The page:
meatloaf revelation

Ever a fan of bison’s lean composition and naturally grass-fed pedigree, I bought some Great Range ground bison on our Costco run last week. After last night’s experimentation, this two-pack of one of my favorite lean proteins might be a new addition to my Costco staples list. (Which, if you care, currently includes spinach, eggs, coconut oil, nuts, pineapples, and roasted seaweed, to name a few.)

Next time mine will be more photo-worthy/Randy Chiu

Next time mine will be more photo-worthy/Randy Chiu

I never would have chosen meatloaf as the humble destiny for my hunk of bison. Indonesian beef wraps, sure. Even the pedestrian spaghetti and meatballs. But meatloaf? Who am I, Betty Draper? Full credit goes to Mark #1 for his ability to see the potential in the plainest, simplest things. And thanks to Mark #2 (Bittman) for providing the structure to what turned out to be a delightful little Sunday night dinner (and Monday lunch leftovers).

Free-form. Who needs a loaf pan?

Meatloaf. I’ve eaten my share of it (with ketchup, of course), but I’ve never been inspired to make it. Not in my entire adult life has it ever once crossed my mind, as much as I’ve welcomed its distant relatives, burgers, pâtés, and terrines. In the New York Times’  topical index on the subject, Florence Fabricant called meatloaf the “darling of the back-to-basics food movement.” And that’s exactly what I thought of last night while chowing down on what turned out to be a comforting, nostalgic, and surprisingly satisfying meal.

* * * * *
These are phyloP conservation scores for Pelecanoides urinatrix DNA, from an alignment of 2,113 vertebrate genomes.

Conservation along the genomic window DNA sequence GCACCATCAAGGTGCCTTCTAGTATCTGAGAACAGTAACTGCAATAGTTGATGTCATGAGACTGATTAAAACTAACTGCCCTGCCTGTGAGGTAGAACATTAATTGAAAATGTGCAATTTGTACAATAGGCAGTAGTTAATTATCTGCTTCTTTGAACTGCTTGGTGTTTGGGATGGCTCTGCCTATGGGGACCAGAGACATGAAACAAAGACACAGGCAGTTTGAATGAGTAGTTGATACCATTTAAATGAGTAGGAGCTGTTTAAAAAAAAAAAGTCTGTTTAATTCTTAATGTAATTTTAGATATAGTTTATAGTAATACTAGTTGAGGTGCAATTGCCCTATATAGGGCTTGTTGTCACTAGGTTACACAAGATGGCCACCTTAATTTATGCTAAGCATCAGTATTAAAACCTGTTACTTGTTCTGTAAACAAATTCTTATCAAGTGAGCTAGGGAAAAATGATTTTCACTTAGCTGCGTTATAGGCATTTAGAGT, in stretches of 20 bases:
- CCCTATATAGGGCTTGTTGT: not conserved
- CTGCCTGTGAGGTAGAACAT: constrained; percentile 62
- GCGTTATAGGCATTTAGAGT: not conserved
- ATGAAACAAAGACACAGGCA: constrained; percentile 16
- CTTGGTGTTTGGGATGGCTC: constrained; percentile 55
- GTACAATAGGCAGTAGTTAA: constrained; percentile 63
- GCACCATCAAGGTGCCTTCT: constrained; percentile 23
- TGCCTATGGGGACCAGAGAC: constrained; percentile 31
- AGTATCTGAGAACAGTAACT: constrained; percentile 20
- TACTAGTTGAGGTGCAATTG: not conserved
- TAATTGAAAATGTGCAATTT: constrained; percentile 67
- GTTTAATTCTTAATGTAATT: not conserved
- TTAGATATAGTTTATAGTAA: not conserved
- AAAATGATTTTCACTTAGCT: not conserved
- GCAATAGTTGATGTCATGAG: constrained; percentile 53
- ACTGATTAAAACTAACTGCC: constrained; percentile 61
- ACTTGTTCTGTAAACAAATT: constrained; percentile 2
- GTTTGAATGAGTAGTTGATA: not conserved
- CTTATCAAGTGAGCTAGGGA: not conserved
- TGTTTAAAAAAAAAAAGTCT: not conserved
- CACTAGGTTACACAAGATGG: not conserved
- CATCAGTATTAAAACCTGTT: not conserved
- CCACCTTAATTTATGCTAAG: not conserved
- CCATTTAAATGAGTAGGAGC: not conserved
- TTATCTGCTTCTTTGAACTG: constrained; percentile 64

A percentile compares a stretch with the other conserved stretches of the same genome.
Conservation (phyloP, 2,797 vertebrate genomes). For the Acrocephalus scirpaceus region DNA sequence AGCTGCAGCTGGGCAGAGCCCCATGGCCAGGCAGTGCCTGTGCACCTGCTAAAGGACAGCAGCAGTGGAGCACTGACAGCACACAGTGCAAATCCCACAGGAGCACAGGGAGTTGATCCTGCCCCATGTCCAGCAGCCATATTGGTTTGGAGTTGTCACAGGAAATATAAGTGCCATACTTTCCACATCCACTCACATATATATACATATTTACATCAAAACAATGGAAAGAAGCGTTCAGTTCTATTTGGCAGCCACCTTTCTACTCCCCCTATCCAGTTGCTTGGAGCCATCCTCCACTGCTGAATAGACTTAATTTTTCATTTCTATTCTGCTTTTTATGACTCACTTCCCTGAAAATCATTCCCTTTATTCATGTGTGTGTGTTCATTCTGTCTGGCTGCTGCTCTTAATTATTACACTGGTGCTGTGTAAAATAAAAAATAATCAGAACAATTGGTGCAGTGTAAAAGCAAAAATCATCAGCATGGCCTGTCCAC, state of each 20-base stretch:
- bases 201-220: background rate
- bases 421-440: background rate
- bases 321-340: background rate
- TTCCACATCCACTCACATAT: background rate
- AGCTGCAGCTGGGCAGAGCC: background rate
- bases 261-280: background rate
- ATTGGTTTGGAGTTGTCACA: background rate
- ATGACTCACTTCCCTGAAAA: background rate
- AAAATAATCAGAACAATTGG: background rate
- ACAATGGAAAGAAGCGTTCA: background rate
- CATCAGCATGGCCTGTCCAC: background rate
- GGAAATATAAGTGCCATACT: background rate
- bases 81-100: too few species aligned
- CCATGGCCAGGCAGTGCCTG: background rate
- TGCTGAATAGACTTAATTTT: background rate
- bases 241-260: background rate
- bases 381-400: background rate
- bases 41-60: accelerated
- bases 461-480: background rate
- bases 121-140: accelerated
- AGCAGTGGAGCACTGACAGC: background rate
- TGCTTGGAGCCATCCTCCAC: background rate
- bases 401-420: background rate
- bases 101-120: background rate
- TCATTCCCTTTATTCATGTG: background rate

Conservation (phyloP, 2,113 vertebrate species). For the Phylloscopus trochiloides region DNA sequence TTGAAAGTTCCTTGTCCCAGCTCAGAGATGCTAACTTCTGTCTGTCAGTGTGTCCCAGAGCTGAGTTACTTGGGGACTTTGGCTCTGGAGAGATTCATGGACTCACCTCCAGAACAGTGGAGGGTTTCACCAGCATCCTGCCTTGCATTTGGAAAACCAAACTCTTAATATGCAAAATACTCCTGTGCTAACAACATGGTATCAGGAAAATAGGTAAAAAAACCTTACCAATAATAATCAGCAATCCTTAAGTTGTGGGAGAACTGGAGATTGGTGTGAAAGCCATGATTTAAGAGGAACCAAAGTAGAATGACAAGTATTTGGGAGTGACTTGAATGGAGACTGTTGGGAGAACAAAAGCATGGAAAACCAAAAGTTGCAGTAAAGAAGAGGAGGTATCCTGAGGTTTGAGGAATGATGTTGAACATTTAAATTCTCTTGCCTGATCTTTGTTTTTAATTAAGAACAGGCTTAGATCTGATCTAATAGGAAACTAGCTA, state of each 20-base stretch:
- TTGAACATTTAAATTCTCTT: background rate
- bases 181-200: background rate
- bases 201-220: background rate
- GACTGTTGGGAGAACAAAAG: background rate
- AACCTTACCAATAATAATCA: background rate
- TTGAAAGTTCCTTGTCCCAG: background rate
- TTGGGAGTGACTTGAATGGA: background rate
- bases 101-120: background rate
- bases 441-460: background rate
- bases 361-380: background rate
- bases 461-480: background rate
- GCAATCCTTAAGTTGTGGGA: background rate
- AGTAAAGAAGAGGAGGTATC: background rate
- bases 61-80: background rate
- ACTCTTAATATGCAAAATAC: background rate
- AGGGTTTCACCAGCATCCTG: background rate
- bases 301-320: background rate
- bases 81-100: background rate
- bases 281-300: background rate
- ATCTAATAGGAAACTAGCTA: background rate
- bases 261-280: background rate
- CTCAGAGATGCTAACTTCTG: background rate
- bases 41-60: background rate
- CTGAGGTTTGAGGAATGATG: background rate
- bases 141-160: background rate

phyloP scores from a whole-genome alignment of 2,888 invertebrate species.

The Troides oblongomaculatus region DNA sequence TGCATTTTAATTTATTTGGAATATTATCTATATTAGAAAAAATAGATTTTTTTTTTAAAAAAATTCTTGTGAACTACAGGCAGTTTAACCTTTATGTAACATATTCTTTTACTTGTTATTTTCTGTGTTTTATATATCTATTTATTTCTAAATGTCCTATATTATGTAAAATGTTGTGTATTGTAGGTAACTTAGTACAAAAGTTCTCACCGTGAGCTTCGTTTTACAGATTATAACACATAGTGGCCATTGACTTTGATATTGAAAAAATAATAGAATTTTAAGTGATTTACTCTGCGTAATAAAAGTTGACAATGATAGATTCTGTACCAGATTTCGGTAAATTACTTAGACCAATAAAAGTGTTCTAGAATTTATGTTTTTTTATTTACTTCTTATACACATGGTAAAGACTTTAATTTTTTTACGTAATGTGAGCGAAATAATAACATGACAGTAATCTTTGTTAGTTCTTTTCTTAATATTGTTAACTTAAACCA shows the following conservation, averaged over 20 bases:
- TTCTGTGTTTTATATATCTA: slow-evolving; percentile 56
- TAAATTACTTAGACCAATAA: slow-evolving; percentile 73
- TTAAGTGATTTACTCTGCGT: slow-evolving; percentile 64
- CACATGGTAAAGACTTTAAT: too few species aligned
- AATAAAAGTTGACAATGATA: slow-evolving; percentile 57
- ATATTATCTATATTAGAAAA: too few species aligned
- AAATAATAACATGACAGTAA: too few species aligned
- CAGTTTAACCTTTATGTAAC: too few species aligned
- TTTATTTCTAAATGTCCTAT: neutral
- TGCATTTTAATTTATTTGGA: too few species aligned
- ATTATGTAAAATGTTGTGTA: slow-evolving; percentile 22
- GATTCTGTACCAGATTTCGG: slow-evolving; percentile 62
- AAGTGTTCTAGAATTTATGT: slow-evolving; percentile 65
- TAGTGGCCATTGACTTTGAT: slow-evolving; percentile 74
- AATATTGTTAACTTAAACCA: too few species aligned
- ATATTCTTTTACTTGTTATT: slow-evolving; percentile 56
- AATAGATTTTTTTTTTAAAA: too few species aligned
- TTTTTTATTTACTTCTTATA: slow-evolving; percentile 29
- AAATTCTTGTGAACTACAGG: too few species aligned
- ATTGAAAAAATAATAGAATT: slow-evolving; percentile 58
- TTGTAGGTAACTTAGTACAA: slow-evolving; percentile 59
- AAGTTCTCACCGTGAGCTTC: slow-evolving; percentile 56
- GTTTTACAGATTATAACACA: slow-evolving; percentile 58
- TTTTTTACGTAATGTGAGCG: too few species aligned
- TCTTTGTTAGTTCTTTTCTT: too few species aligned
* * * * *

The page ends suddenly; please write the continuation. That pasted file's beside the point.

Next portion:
With sauteed Swiss chard.

Fabricant’s first lesson was that meatloaf, unlike a good burger, needs some filler—bread, bread crumbs, oatmeal, rice, or other starch, even vegetables. I swallowed my pride an bought some generic breadcrumbs, thinking they were probably good to have on hand in case of a mid-recipe disaster where no bread was to be found in the house.

After blazing 10 miles of new trails with friends in the morning, I was ready for some protein.

And Mark #1 gets credit for the rest. I was kittied (cat on lap) so he mixed up dinner (and Lillet Blanc aperitifs while I lounged. A simple Swiss chard saute took dinner from uninspiring peas n’ potatoes to a vibrant green veggie and protein feast. We used just one pound of pure bison, and despite not adding bacon for extra fat, the free-form loaf was moist, tender, and flavorful. Next time we’ll try bacon. (What could possibly go wrong with bacon?)

As I veer farther off the recipe path, I feel like these basic loaf guidelines have opened up a world of possibility. Especially with our meat grinder attachment. Lamb-currant-cinnamon loaf? Turkey-feta-olive-spinach? Ancho-pork-mole? Let’s go meatloaf!

Mark Bittman’s Basic Meatloaf


1/2 cup plain bread crumbs, preferably fresh
1/2 cup milk
2 pounds mixed ground meats: beef, veal, lamb, and/or pork
1 egg, lightly beaten
1/2 cup freshly grated Parmesan cheese
1/4 cup minced fresh Italian flat-leaf parsley leaves
1/2 teaspoon minced garlic
salt and freshly ground black pepper to taste
3 slices bacon (optional but good, especially if the meat is very lean)


1. Preheat the oven to 350. Soak the bread crumbs in the milk until the milk is absorbed, about 5 minutes.

2. Mix together all ingredients except bacon. Shape the meat into a loaf in a baking pan (Bittman likes free-form because it browns on all three sides, and the fat can run off, rather than become trapped between pan and meat). Top with bacon if you like. Bake 45 to 60 minutes. When done, meat loaf will be lightly browned and firm, and an instant-read thermometer inserted into the center of a meat loaf will read 160 F.

From How to Cook Everything by Mark Bittman.